We’ve been given a commission, and all we must do is simply obey.
I recently stumbled onto a collection of those “you had one job” pictures. I can’t remember what got me started down that road since I was supposed to be working on that week’s sermon. But sure enough, a half hour later, here I am giggling through these absurd pictures of “epic fails.”
One of them highlighted a gaffe from a local news station. I’m sure you’ve seen something like this:
“NAME HERE,” huh? You had one job, man!
You have one job to do in the body of Christ, and if you’re not fulfilling it, then that is what the world is seeing: “NAME HERE.” If you don’t do your job, how will it get done?
What Is a Commission?
Paul calls his God-given job a “commission”: “I have become its servant, according to God’s commission that was given to me for you, to make the word of God fully known” (Col. 1:25).
That word “commission” means “individual assignment.” It is something given specifically to each of us in God’s family. God doesn’t just have this great, big, global mission that he assigns to the church at large. He also has an individual assignment—a commission—for you. He has a purpose for your time, talents and treasures in the church.
And if you don’t do it, it won’t get done.
Paul calls himself a debtor to the Romans and says he owed the gospel to them (Rom. 1:14). Paul had never met most of those people, so why did he owe them anything? Jesus had given him a commission, and he was now a man under obligation. He is saying, “I literally owe it to you to get the gospel to you, and if I don’t do it, I am reneging on a debt.”
In one of my favorite passages in the Old Testament, the prophet Micah discusses this same concept:
“He has told you, O man, what is good; and what does the Lord require of you but to do justice, and to love kindness, and to walk humbly with your God?” —Micah 6:8
We typically think “justice” only means that we are being fair and not stealing. But in the Bible, to be “just” also means using what you have for the reasons God gave it.
It is unjust, the Old Testament says in almost 200 places, for those in positions of privilege not to leverage that privilege for those without it. That’s not a matter of charity but of justice in God’s eyes.
Poverty around the world requires something of us who are rich. And yes, with a combined annual income of $5 trillion, American Christians are the richest faith community in history.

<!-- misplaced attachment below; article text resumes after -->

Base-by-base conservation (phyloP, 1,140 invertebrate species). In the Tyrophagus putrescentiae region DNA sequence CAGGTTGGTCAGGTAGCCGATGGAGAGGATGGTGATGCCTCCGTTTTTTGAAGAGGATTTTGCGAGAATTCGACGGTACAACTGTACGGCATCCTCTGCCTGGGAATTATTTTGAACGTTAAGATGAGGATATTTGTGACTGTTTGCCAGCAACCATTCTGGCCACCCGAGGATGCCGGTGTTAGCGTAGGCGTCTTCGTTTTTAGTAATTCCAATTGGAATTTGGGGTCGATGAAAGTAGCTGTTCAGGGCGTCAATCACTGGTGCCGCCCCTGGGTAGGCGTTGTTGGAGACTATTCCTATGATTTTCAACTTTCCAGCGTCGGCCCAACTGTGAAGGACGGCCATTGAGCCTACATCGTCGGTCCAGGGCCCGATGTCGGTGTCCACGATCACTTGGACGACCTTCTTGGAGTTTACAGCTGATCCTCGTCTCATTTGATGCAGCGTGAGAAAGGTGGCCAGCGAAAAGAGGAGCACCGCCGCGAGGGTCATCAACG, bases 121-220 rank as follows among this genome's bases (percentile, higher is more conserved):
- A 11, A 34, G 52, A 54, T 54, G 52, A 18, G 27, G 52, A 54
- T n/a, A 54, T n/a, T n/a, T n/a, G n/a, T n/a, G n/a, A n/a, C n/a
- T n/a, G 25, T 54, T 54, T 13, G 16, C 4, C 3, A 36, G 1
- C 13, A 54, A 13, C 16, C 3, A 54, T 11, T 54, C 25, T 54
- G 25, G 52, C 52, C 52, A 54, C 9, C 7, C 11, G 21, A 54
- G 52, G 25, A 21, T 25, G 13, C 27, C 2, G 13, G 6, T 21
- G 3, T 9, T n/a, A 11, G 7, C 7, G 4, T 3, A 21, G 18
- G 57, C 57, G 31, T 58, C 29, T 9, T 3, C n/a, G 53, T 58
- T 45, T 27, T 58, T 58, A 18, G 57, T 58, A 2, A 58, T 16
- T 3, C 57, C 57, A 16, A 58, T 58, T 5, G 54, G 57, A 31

When you consider that there are 2.5 billion people that live in substandard housing, without adequate nourishment and consistent access to clean water, when you consider that 100,000 kids die every week of starvation or preventable, hunger-related diseases, then we must understand that that requires something of us.
Yet, while it’s great that many are motivated by suffering around the world, don’t overlook the greatest kind of suffering: eternal suffering.
To do justice means to use our time, talent and treasure for the purpose God gave it to us, for the sake of the gospel, understanding that God will hold us responsible for it.
God also requires us to love mercy. Why? Because we are the recipients of great mercy. Where would you be had Jesus not chosen to die for you? The exact same place millions are without you.
That requires something of us.
We Owe It to Ishmael
When I served as a missionary in Southeast Asia, my best friend was Ishmael, a local Islamic youth pastor (more or less) with whom I had shared the gospel at least 25 times.
Every time I shared with him, he would put his hand on my shoulder and say, “J.D., my brother, you are a great man of faith, and you make your parents very proud. But you are a Christian because you were born a Christian, and I am a Muslim because I was born a Muslim, and that is how it will always be.”
The day I left to return to the U.S., he showed up at my house, and I could tell something was on his mind. He told me he had had a vision of a road springing up before him and stretching to heaven, and—to his surprise—I was on it. He watched me walk up to the gates of heaven, which were shut until someone inside called my name. The gates opened, I went in, and they shut again, and he was sad because he wanted to go with me.
He said to me, “When I first woke up, I thought this was a dream that came from eating strange fish. But those dreams are different. I know that this is a dream from God. What does it mean?”
I explained to him the straight and narrow path, explained the gospel, and explained everything I had already told him, again. He did not believe in Jesus for salvation. But he did say, “J.D., I know now that you came here to show me the way of salvation. My dream has to mean that.”
Every time we send out someone on mission from the Summit, I think of Ishmael. People may wonder why we work so hard to take the gospel to the ends of the earth. It’s because it’s our commission. It belongs to us.
We owe it to them because we owe it to Jesus.
Micah also says to walk humbly with your God. That means we have to listen for what our individual assignment is. What gave the church in Acts the ability to transform the world was that it was a group of people without money or power that simply listened to God and obeyed him.
We do not have to wonder what God requires of us. We must act justly—use our resources for the purposes God gave them—show mercy, and walk humbly with God.
But what does God want from you specifically? Start by asking God the question, and when you think God’s Spirit is leading you, do it. It may be the largest and scariest thing you’ve ever done.
But it will also be one of the most thrilling. How do I know?
Because it’s what you were made for.
This article originally appeared on JDGreear.com.